Convert from One Image Format to Another

Use the ImageMagick convert tool to change between image formats.

When you deal with images on a regular basis, it’s often useful to convert them to different image formats. You can use graphical tools such as the GIMP to open files and save them into different formats, but if you deal with a lot of images you might find that process a bit cumbersome. The ImageMagick tool convert solves this problem by providing a command-line interface to image conversion. With convert you can change any ImageMagick-supported image format to any other ImageMagick-supported image format. The full list of supported formats is rather large—you can view the full list in the ImageMagick man page (the man page is ImageMagick, not imagemagick)—but among the supported formats are BMP, CMYK, GIF, JPEG, PBM, PNG, RGB, SVG, TIFF, and XPM.

The ImageMagick tools are commonly used by a number of other frontends, so you are likely to find the convert tool already packaged for your distribution with the rest of the ImageMagick tools. The standard usage of convert is simple: provide an input file and an output file as arguments, and convert will figure out the format based on the file extension. So, to convert a BMP to a PNG, type:

	$ convert image.bmp image.png

One of the advantages to a command line image conversion tool is that it lends itself really well to scripting. For instance, the following command converts an entire directory of BMP files to JPEG—the bit of sed in the command preserves the filenames but changes the extension to .jpg, and the results are fed to convert, which knows from the extension what format to make the new files:

	$ for i in *.bmp; do j=`echo $i | sed -e 's/\.bmp/\.jpg/'`; \ 
	convert $i $j; done;


The backslash at the end of the first line denotes a line break in this book—you can enter everything as one entry.

Tile Images

convert also supports a wide range of image processing functions it can perform as it is converting an image. Even if you don’t want to convert from one image format to another, you can still use convert to process the image into a new file. For instance, the tile argument tells convert to tile the input image into an output image of a size you specify with the -size argument. To take a 16 x 16 JPEG image and tile it across a new 640 x 480 JPEG image, you would type:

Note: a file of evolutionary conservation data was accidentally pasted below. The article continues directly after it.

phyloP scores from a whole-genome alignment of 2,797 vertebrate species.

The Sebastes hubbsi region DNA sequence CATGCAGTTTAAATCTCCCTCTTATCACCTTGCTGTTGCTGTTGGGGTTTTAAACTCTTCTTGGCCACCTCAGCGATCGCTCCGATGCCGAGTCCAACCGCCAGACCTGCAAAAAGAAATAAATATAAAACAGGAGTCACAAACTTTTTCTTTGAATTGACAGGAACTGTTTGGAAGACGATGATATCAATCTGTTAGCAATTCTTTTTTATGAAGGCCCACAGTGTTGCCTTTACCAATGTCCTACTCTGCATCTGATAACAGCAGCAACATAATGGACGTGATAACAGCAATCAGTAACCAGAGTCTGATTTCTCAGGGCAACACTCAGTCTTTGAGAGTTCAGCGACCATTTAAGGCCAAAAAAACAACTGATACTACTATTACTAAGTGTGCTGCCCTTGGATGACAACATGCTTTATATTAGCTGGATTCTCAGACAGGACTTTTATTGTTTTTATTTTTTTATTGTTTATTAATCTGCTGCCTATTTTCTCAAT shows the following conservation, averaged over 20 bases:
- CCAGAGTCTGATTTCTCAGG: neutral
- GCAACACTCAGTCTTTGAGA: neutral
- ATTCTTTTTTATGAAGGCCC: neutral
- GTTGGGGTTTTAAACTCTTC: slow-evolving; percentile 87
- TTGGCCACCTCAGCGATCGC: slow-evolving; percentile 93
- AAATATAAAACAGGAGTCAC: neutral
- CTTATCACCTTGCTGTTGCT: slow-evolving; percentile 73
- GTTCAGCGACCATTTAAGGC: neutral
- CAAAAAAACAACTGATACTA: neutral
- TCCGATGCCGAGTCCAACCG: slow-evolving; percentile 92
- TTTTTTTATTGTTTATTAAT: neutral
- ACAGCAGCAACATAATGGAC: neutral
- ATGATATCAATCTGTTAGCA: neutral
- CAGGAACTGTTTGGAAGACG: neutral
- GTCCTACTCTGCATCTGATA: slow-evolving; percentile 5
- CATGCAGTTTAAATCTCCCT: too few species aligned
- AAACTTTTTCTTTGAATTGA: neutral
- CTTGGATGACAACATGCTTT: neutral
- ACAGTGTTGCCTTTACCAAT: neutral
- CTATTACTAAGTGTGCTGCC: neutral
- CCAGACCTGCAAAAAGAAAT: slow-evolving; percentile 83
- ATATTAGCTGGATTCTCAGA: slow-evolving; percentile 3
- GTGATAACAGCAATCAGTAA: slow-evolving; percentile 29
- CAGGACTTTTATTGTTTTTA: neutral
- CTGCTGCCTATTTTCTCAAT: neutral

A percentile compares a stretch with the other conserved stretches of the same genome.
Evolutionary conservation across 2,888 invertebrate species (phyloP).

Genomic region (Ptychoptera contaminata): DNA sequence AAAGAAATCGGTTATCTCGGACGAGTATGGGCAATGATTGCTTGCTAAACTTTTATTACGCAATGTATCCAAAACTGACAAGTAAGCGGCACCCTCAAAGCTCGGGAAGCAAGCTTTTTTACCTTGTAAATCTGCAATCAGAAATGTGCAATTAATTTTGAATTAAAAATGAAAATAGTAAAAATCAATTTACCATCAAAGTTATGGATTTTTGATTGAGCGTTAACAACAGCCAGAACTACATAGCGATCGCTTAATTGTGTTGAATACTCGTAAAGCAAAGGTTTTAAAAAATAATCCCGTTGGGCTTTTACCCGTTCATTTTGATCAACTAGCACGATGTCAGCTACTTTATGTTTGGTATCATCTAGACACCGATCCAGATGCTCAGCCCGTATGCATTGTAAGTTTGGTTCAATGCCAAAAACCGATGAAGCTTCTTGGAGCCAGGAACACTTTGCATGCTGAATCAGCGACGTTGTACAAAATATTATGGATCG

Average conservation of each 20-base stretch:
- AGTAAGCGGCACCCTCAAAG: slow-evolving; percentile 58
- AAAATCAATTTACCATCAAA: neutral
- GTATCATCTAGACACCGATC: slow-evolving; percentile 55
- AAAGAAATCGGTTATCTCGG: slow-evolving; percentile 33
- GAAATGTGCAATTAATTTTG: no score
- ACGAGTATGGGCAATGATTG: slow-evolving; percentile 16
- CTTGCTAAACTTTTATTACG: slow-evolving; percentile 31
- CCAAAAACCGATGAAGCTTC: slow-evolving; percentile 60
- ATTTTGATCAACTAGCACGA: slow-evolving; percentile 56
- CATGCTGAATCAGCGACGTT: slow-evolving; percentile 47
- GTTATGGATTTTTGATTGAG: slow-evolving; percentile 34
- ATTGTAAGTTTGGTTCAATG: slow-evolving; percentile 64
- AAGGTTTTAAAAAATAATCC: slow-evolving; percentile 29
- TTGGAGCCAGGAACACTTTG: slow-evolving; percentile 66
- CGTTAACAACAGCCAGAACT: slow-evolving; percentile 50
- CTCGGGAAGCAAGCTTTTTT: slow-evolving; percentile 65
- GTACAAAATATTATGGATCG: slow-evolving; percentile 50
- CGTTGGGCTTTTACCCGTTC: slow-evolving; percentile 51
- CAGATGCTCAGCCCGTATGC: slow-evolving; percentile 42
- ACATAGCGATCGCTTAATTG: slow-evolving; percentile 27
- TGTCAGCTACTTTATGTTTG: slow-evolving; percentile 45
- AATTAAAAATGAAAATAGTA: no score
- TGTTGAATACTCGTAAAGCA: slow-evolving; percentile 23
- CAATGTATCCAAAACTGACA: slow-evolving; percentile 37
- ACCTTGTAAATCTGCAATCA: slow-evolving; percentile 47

$ convert -size 640x480 tile:image.jpg tiledimage.jpg

Replace image.jpg and tiledimage.jpg with the input file and output files, respectively.

Add a Border to an Image

The -border and -bordercolor arguments let you add a border of specified width and height to an image. The width you specify applies to the left and right of the image, while the height applies to the top and bottom of the image. You can pass a color either in text (red, blue, white, etc.) or as an RGB value. To add a white border around an image (so it looks like a photographic print), type:

	$ convert -border 15x18 -bordercolor white image.jpg image2.jpg

The first border measurement sets the width of the top and bottom border edges; the second measurement sets the width for the left and right borders.

The color names come from X’s rgb.txt file. To view the contents of this file without having to locate it, use this command:

	$ showrgb
	255 250 250	                 snow
	248 248 255				 ghost white
	248 248 255                  GhostWhite
	245 245 245                  white smoke
    245 245 245                  WhiteSmoke

You can also surround your image with a beveled frame with the -frame and accompanying -mattecolor options. The -frame argument accepts a width and height for the frame itself, plus an optional width for a beveled edge on the outer and inner edge of the frame, respectively. The mattecolor option accepts a hexadecimal RGB value. So, to add a red 25 x 25-pixel red frame to an image with a 5-pixel outer bevel, type:

	$ convert -frame 25x25+5x5 -mattecolor "#FF0000" image.jpg framedimage.jpg

Flip and Flop Images

The -flip and -flop arguments allow you to flip an image up and down or left and right, respectively. The -flop argument will convert the image so it looks like it would in a mirror, and the -flip argument flips it upside down. You can also combine the arguments .


There are a large number of more advanced imaging effects you can perform using the convert tool. To see all of them, check out the convert man page or type convert --help in the command line.

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